When freeze is lifted it will be unfair to beer-drinkers, say petitioners
BRAINS brewery and some of its pubs across Cardiff have signed a petition opposing this month’s planned rise in beer tax.
Long Live the Local, which currently has over 250,000 signatures, is a UK-wide campaign putting pressure on the government to lower tax on beer in its next budget.
Cardiff-based Brains, along with many of its pubs across Wales and the West Country, joined the campaign ahead of the end of a freeze on beer duty this month.
Kris Olsen, manager of Brains pub The Three Horseshoes, Whitchurch, said he signed it because beer price increases are hurting business.
“Going to a pub isn’t always cheap anymore, especially if you bring the wife, or your family,” he said.
“I don’t see the effects of tax directly, but price increases trickle down when the brewery is hit.”
Beer duty, calculated based on the alcohol by volume of a beer, is the tax on making and selling beer.
It was frozen in the 2018 budget by then Chancellor Phillip Hammond until February 2020, when the current plan is for it to rise in line with the retail price index (RPI).
Proposed rises for taxes on all alcohol were backed by the Institute of Alcohol Studies, who said it could save the NHS £794m by 2032 – but this also included levies on spirits, wines and cider.
According to Long Live the Local, beer tax disproportionately harms pubs because seven out of 10 drinks sold in them are beer.
Mr Olsen said he added his name to the campaign in January when director of SA Brain, Alistair Darby, encouraged his pubs to sign it.
“You see the effects quite a bit in daytime trade. People pick and choose since they’ve only got so much disposable income.”
A spokesperson for SA Brain said: “As Wales’ leading brewer and pub retailer we recognise the vital role pubs play in our local communities and want to protect them as much as possible.
“Beer taxes in the UK are among the highest in Europe and £1 in every £3 spent in a pub goes straight to the taxman. Inevitably this puts prices up and reduces the ability of pub operators to make a living.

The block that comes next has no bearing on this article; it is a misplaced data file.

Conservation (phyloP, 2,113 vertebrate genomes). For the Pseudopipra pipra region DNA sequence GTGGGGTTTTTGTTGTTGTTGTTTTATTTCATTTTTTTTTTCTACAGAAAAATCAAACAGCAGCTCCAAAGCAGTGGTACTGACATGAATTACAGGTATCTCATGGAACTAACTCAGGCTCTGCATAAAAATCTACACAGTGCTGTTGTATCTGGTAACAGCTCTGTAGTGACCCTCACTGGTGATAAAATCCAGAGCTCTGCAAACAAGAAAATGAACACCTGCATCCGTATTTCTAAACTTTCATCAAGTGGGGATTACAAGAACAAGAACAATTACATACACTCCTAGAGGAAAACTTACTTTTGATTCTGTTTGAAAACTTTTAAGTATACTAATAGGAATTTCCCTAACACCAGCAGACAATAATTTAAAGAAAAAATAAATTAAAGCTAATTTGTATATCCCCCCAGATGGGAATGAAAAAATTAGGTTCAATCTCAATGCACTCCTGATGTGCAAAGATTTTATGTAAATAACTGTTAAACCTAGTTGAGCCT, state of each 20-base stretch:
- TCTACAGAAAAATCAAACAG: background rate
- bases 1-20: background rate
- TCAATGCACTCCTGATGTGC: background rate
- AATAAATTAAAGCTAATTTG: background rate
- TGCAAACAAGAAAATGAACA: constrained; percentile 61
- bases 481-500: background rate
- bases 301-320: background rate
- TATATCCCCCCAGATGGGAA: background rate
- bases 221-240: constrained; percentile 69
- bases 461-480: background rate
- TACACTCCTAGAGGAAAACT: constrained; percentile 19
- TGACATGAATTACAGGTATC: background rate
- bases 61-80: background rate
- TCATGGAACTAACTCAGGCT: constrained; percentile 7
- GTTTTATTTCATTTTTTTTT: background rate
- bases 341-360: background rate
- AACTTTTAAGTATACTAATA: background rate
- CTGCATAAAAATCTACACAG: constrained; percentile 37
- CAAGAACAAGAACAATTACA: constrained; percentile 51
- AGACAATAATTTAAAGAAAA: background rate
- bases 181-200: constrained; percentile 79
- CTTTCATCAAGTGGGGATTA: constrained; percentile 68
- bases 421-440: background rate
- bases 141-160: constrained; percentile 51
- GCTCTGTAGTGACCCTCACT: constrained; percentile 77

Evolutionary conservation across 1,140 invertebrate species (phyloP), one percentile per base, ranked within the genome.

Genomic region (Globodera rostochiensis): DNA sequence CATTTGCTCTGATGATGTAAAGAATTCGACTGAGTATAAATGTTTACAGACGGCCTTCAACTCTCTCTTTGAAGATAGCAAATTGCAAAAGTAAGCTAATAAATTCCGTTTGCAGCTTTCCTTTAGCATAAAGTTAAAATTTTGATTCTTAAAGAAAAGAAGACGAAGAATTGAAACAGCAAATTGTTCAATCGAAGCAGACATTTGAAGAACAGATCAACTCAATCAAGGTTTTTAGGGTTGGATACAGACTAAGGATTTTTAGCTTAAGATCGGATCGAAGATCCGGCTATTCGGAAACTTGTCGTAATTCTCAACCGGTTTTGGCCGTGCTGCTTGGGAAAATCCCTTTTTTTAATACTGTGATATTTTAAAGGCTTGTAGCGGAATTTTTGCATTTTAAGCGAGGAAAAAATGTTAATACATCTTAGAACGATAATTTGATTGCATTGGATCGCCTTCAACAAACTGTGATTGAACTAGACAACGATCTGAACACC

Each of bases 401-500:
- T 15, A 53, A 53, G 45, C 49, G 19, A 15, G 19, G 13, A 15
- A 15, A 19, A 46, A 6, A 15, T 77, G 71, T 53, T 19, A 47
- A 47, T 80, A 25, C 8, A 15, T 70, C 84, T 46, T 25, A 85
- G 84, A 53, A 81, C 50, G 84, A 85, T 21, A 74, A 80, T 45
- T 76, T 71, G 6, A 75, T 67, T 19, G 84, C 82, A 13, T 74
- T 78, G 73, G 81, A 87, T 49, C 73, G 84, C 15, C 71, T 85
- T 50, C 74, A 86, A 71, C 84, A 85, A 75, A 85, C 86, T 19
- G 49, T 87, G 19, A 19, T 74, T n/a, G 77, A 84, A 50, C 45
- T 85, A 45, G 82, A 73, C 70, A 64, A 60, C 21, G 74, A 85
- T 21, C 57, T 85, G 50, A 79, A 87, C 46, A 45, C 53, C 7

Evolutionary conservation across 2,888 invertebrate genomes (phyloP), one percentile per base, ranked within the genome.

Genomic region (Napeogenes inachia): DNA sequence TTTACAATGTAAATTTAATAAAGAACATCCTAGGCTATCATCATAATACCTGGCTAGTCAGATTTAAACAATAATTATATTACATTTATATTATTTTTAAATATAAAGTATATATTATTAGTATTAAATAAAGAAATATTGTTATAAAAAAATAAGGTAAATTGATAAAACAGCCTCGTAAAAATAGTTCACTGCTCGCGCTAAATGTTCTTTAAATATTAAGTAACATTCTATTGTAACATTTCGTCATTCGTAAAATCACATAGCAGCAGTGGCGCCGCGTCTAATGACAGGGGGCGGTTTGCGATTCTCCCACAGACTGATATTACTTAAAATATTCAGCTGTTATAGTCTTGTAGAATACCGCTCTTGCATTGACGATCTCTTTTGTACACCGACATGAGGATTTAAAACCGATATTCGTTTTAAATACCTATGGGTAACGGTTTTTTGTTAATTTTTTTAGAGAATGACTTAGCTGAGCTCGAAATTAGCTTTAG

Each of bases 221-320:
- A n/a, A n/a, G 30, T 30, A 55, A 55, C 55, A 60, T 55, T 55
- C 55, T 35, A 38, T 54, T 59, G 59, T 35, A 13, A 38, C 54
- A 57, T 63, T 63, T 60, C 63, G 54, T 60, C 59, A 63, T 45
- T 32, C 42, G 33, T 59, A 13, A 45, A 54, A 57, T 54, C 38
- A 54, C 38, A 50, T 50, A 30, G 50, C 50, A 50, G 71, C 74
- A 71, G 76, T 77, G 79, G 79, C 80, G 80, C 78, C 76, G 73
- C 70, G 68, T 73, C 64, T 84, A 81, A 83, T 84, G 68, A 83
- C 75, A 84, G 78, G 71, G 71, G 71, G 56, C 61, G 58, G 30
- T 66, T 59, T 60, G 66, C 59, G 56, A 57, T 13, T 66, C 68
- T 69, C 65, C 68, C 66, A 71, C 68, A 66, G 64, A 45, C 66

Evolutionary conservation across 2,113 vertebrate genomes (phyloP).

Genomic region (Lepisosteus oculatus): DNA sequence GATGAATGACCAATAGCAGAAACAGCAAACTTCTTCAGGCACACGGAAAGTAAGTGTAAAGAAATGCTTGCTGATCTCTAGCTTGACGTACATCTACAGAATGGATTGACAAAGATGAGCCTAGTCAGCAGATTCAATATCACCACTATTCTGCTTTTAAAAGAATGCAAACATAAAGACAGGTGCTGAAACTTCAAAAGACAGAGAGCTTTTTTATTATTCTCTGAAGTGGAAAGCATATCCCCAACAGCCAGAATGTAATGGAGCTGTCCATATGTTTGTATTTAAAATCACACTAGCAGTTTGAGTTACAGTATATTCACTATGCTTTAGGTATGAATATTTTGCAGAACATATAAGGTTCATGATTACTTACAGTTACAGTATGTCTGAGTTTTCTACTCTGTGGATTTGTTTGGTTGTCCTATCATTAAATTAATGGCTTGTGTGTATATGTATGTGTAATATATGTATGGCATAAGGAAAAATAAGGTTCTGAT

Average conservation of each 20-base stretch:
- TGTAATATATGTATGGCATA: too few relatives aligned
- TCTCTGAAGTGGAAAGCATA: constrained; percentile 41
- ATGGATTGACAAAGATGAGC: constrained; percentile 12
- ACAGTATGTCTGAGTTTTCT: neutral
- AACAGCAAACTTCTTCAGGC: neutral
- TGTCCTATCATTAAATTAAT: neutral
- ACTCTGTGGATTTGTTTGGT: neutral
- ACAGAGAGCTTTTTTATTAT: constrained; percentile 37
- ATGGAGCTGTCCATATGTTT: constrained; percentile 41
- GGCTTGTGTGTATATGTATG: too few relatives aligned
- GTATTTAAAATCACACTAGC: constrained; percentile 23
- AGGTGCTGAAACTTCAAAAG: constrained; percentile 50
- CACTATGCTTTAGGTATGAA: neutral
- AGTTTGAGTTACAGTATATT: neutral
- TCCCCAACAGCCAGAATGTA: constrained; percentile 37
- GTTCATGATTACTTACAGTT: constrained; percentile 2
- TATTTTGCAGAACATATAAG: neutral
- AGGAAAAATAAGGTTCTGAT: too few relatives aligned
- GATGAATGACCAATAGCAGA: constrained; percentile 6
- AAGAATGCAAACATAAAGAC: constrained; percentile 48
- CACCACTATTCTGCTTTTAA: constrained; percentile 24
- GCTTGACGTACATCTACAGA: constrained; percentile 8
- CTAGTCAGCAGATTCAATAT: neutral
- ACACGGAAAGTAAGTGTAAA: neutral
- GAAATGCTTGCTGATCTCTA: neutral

“The additional financial pressure caused by high levels of tax and duty can make the difference between keeping a pub open or seeing it close.
“The impact of duty is seen by us daily and has played a part in having to make difficult decisions about the viability of several pubs over the years.
“We’ve also seen many independent pubs we supply with beer having to close in recent years.
Gareth Williams, co-founder of South Welsh brewery Tiny Rebel, said while the current way beer tax is calculated is “unfair”, it doesn’t affect his company and its bars as much.
He said: “We always support something which reduces taxes – we pay more tax on a barrel of beer than it does to make it.”
“The way it’s taxed, by AVB, means the stronger the beer the more tax. This gets passed down to the pub, and then onto the consumer.”
Tiny Rebel owns three bars: one in Cardiff and two in Newport which all sell their own beers.
“We don’t really put cheap beer out, but I imagine the pubs who do rely on that will be hurt.
“But I can see both points of view. The government brought in tax relief for beers made under 500,000 litres a year, which has really helped out micro-brewers.”
He added that the reasons for pub closures in Cardiff run deeper than price hikes: “People don’t drink like they used to years ago, your local pub is a family hub and a community centre now.”